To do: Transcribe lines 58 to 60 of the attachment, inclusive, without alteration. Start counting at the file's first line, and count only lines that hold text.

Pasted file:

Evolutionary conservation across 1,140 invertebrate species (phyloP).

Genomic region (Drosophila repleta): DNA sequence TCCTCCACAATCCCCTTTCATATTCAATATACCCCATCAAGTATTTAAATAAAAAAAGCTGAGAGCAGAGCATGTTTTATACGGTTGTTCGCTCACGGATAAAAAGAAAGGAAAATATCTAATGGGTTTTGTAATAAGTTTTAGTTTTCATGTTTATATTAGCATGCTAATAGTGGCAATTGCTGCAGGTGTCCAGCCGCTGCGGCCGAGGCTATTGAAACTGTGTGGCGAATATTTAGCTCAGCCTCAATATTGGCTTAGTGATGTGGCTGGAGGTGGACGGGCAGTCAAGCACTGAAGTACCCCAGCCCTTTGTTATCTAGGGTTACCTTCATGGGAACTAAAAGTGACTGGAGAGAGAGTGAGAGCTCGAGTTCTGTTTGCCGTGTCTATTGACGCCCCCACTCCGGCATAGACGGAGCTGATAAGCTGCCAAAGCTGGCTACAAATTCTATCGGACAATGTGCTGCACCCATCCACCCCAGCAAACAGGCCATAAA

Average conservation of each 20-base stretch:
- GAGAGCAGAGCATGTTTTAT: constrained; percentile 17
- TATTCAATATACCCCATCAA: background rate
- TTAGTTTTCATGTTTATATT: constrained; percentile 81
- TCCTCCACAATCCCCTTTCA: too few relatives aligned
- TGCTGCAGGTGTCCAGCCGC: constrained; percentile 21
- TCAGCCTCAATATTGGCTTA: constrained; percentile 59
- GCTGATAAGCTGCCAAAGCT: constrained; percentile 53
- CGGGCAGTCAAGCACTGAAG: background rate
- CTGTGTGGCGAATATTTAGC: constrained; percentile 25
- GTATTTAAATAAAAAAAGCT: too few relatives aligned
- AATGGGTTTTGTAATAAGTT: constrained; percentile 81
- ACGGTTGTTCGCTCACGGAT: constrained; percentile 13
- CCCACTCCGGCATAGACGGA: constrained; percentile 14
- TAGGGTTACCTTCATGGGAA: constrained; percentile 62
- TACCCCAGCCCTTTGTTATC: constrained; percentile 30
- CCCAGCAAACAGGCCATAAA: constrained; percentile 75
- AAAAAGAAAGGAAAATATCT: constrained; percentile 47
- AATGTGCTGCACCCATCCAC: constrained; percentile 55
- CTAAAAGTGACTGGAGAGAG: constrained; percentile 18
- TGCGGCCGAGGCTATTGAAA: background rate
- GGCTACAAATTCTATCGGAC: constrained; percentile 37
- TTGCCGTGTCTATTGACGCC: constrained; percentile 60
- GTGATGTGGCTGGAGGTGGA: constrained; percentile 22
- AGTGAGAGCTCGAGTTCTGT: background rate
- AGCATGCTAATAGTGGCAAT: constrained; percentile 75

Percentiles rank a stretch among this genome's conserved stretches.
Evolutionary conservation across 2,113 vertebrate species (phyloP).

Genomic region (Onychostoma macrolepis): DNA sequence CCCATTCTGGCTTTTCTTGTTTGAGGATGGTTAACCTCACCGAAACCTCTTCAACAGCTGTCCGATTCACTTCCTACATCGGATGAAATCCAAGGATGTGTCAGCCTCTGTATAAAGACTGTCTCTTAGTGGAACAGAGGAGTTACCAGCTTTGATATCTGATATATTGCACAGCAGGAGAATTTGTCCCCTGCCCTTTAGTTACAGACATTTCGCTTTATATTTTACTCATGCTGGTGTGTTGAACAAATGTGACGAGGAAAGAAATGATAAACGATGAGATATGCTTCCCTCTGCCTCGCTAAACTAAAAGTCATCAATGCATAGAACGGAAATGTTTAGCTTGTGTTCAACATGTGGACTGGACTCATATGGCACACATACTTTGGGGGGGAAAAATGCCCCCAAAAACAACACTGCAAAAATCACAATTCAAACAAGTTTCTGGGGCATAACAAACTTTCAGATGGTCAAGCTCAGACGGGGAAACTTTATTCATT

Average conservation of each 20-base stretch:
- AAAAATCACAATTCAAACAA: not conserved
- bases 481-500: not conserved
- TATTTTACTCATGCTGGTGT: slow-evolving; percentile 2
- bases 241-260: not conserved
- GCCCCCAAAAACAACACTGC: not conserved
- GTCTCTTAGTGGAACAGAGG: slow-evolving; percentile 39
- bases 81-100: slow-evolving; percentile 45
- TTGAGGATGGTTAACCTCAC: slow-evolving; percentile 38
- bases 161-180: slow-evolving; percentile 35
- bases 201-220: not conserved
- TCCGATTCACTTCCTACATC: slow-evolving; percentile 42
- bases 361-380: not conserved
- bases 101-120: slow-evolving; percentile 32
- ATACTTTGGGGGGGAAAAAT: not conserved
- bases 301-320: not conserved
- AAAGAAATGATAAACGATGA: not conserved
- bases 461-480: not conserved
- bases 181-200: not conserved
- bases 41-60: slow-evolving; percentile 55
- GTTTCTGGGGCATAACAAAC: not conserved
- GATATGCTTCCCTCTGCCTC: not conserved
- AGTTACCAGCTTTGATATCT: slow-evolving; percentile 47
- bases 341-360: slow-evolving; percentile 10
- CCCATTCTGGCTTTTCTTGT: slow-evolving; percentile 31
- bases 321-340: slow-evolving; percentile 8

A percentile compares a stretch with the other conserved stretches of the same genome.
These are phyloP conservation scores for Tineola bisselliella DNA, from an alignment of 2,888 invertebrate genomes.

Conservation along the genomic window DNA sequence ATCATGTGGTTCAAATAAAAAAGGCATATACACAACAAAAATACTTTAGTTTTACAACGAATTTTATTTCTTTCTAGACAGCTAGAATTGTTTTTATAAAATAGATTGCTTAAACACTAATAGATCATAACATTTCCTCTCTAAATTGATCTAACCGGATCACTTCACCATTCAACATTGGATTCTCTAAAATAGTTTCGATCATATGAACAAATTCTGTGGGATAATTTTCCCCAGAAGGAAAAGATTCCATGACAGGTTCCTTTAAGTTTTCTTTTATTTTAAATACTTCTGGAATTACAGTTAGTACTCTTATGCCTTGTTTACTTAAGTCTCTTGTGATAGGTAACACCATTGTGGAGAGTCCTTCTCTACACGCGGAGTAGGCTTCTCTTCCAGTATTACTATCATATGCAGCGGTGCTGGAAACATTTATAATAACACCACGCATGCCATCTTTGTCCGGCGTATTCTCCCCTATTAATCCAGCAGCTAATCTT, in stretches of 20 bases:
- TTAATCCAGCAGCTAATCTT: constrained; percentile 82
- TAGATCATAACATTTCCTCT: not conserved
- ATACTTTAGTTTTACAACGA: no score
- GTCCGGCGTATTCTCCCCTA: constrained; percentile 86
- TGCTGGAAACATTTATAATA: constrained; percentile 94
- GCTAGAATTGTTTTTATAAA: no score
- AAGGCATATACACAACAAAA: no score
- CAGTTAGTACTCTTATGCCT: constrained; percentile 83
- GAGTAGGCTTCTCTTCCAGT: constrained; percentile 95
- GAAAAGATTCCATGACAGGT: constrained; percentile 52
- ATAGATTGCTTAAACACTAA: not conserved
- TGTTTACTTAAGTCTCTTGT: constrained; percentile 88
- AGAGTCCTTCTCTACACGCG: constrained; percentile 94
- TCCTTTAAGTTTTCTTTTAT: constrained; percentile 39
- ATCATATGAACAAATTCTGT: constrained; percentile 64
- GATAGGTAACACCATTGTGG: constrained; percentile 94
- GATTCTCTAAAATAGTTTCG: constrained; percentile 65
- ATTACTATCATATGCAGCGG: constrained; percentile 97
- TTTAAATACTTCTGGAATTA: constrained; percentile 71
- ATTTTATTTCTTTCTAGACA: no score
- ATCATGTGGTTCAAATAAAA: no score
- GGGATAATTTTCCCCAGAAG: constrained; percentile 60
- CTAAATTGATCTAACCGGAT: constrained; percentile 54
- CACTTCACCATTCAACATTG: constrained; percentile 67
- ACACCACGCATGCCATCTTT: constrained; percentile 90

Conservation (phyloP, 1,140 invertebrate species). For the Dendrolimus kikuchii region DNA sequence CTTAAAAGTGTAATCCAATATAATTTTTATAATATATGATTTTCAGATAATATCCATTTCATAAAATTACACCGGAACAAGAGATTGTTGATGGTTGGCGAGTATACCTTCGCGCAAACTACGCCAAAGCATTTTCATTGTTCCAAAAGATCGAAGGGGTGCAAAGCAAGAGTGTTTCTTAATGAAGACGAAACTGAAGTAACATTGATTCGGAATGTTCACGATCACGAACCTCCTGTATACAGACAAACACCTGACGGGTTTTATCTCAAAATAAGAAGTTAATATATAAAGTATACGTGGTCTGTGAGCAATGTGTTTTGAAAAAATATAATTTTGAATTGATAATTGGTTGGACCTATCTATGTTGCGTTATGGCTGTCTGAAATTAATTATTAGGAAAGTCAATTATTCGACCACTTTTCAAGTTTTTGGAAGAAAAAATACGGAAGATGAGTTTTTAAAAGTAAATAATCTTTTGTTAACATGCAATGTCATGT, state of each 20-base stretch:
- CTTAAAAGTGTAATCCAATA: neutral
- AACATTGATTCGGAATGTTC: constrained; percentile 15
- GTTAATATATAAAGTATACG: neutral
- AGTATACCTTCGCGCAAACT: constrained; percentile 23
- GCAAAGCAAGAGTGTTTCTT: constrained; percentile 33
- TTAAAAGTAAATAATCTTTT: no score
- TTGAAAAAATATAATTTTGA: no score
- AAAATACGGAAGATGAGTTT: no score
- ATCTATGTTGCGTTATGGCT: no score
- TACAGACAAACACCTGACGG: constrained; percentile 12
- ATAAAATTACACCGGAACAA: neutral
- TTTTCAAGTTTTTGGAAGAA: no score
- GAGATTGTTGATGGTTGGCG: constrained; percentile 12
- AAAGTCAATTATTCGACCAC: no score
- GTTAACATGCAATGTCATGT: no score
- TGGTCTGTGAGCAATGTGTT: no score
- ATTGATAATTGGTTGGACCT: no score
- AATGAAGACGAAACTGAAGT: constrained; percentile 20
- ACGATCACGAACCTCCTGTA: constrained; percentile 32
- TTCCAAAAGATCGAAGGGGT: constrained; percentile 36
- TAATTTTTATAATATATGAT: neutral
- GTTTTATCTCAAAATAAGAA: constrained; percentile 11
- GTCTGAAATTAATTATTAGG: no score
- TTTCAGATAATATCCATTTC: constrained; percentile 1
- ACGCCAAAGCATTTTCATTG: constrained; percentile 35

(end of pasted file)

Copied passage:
A percentile compares a stretch with the other conserved stretches of the same genome.
These are phyloP conservation scores for Tineola bisselliella DNA, from an alignment of 2,888 invertebrate genomes.

Conservation along the genomic window DNA sequence ATCATGTGGTTCAAATAAAAAAGGCATATACACAACAAAAATACTTTAGTTTTACAACGAATTTTATTTCTTTCTAGACAGCTAGAATTGTTTTTATAAAATAGATTGCTTAAACACTAATAGATCATAACATTTCCTCTCTAAATTGATCTAACCGGATCACTTCACCATTCAACATTGGATTCTCTAAAATAGTTTCGATCATATGAACAAATTCTGTGGGATAATTTTCCCCAGAAGGAAAAGATTCCATGACAGGTTCCTTTAAGTTTTCTTTTATTTTAAATACTTCTGGAATTACAGTTAGTACTCTTATGCCTTGTTTACTTAAGTCTCTTGTGATAGGTAACACCATTGTGGAGAGTCCTTCTCTACACGCGGAGTAGGCTTCTCTTCCAGTATTACTATCATATGCAGCGGTGCTGGAAACATTTATAATAACACCACGCATGCCATCTTTGTCCGGCGTATTCTCCCCTATTAATCCAGCAGCTAATCTT, in stretches of 20 bases: